Every parent is familiar with the typical back to school routine. Buying stationary, trying on new school uniforms and realising last minute that school shoes no longer fit as the more relaxed summer days fade away. But for students who study via Distance Education (DE), their back to school routine is far from that of the traditional schooling student.
One family in particular gets to experience ‘back to school’ from both perspectives. With one child studying via DE and another studying at a traditional school, the Giovanazzi’s provide great insight into how they meet the needs of all of their children as they prepare to go back to school, regardless of that school’s location.
“We have been lucky enough to find schooling that fits the needs and learning styles for all of our children, even if they are different,” comments Belinda Giovanazzi, mother of four diversely educated children, as she says.
Preparing for each child to return to school sees its own challenges. For Belinda’s DE student she knows almost all of their work is completed online, meaning that a strong internet connection and good laptop with current software are essential tools for that child’s success. For her traditional school children, Belinda knows the beginning of the year will see a rush to buy stationary, books, uniforms, and school shoes.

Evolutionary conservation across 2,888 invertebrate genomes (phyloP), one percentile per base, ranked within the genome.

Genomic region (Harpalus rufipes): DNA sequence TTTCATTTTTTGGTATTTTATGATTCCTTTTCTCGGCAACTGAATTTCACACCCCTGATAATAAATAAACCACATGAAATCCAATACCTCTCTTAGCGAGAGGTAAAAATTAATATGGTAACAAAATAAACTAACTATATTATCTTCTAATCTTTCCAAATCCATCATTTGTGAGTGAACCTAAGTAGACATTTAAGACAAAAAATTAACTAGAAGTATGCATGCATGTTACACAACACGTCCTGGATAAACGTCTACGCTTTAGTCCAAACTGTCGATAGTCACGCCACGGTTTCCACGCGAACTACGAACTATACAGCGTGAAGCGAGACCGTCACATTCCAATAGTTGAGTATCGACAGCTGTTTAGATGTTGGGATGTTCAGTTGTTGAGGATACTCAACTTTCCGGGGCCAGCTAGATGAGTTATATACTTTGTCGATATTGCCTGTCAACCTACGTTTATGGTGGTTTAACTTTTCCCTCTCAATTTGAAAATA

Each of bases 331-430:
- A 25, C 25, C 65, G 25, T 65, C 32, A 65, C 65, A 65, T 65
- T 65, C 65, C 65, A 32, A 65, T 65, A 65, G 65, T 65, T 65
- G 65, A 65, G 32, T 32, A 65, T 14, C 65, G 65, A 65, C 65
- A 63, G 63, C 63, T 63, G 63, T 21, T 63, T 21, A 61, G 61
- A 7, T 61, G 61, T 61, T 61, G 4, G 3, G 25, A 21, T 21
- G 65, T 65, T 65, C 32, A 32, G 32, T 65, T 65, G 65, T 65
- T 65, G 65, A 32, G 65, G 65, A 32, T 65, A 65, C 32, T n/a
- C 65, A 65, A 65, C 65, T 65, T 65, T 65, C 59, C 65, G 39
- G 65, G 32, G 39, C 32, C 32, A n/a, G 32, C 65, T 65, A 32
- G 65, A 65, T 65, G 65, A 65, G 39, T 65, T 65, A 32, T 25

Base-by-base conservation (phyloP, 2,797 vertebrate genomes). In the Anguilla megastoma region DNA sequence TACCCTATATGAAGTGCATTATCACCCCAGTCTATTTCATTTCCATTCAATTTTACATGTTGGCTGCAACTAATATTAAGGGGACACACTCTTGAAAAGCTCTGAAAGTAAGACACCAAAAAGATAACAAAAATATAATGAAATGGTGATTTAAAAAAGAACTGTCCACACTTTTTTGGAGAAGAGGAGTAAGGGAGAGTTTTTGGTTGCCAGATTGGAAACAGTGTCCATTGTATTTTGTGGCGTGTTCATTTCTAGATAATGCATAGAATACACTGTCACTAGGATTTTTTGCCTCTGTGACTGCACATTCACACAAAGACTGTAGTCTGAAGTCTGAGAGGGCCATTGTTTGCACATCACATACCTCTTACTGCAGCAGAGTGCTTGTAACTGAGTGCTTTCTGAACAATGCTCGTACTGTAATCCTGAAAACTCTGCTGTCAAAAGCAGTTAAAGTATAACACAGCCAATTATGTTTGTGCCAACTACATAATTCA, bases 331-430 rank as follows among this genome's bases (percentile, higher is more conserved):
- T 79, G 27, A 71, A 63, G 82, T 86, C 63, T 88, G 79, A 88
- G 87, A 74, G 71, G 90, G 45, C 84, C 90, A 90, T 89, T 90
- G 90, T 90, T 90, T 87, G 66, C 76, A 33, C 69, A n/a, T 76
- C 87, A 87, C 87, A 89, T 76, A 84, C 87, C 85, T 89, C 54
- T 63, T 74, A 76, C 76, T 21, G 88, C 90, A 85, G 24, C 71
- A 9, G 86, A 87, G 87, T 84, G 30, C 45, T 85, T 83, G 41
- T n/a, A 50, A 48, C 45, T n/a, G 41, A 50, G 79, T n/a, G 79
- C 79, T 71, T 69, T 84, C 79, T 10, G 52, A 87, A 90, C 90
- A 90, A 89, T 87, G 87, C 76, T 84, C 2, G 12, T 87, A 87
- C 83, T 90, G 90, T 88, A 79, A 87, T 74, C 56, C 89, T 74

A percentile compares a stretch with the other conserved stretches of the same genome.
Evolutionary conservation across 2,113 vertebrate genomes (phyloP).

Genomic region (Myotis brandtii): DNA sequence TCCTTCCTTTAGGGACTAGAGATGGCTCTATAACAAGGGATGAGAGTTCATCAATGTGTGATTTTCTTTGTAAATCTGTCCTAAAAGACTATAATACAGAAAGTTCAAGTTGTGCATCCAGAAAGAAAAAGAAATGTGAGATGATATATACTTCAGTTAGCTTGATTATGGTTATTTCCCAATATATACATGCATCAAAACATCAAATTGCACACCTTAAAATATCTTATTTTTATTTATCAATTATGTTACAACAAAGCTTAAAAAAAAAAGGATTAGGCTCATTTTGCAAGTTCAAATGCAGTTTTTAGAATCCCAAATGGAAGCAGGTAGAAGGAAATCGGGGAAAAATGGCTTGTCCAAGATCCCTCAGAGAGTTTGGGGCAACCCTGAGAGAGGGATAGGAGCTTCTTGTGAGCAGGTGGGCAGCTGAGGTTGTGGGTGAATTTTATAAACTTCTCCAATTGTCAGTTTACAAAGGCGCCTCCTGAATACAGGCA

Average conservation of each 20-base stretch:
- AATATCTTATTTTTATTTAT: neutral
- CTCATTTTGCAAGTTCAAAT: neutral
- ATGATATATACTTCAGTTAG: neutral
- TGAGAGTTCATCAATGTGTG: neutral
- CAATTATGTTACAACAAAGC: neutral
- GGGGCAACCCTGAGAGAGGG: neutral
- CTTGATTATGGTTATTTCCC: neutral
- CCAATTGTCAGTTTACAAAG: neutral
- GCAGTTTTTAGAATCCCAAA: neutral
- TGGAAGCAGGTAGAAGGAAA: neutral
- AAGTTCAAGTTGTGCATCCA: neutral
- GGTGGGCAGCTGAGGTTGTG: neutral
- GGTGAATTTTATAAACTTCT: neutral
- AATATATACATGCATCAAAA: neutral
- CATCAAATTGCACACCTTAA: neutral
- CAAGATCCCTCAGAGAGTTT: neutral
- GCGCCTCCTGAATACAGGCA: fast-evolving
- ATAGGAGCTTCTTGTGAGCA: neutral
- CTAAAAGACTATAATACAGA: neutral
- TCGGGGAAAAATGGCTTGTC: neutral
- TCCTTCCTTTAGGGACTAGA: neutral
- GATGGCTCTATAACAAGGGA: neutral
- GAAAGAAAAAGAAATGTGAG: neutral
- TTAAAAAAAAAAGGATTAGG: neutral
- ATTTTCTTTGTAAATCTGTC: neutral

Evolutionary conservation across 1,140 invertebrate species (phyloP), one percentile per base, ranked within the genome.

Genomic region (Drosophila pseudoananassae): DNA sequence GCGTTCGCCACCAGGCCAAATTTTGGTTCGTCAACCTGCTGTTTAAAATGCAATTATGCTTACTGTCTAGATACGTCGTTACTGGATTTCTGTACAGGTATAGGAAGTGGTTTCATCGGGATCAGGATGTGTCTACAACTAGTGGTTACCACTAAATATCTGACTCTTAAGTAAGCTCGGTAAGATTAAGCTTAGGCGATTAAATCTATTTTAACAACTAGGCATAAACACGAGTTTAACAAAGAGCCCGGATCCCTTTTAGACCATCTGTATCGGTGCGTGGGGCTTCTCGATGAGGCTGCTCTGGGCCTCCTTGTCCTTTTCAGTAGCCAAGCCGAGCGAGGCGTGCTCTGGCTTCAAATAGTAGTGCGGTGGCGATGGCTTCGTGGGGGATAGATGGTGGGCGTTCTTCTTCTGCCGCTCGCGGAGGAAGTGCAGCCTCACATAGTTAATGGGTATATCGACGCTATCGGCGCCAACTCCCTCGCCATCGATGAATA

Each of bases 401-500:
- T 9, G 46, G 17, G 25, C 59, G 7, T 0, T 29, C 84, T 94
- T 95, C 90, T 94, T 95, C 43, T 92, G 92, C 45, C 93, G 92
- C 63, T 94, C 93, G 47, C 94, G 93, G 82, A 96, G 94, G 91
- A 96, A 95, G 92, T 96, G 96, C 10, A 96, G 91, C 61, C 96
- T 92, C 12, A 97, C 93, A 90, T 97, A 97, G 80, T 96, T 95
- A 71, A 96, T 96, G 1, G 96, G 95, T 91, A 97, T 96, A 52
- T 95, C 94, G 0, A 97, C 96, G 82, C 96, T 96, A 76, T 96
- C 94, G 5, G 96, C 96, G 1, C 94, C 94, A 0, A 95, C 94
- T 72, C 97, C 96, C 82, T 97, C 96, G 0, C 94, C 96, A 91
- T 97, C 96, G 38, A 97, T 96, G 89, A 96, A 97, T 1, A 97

The Giovanazzi family chose different paths to meet the different needs of their children, even if it’s not always the most convenient option. Belinda’s daughter, Eva, has seen a significant academic improvement since switching to Distance Education, with Belinda commenting “she’s now able to take the time she really needs to study independently and at her own pace.”
Of her traditional school son, Aaron, Belinda said “We also like traditional schooling for Aaron, who thrives having in-person support from teachers and peers, along with the social development that suits him.”
The school days for Belinda’s children are uniquely different. Although they all eat breakfast together, one leaves and one stays home to start their school days.
Eva who has just started year 8 is given a lot of responsibility when it comes to her Distance Education environment. She is solely responsible for how much work and what subjects to tackle in a given day, with an added bonus of getting to make her own lunch in the kitchen when lunchtime rolls around.
Aaron on the other hand has started year 10 in the traditional schooling environment where he is thriving. He doesn’t have reminders of due dates evident for his parents to see like Eva does via the DE portal; he takes on that responsibility himself and must keep accountable of his deadlines.
After school, the teens often collaborate on homework, assisting one another in their respective strength areas.
“We understand that this strategy of schooling definitely isn’t the norm, but we are lucky enough to find something that works for both kids and see two different education styles and their benefits for our children,” says Belinda.
Eva attends the Australian Christian College Distance Education program through ACC Southlands while Aaron attends the Australian Christian College Southlands campus.
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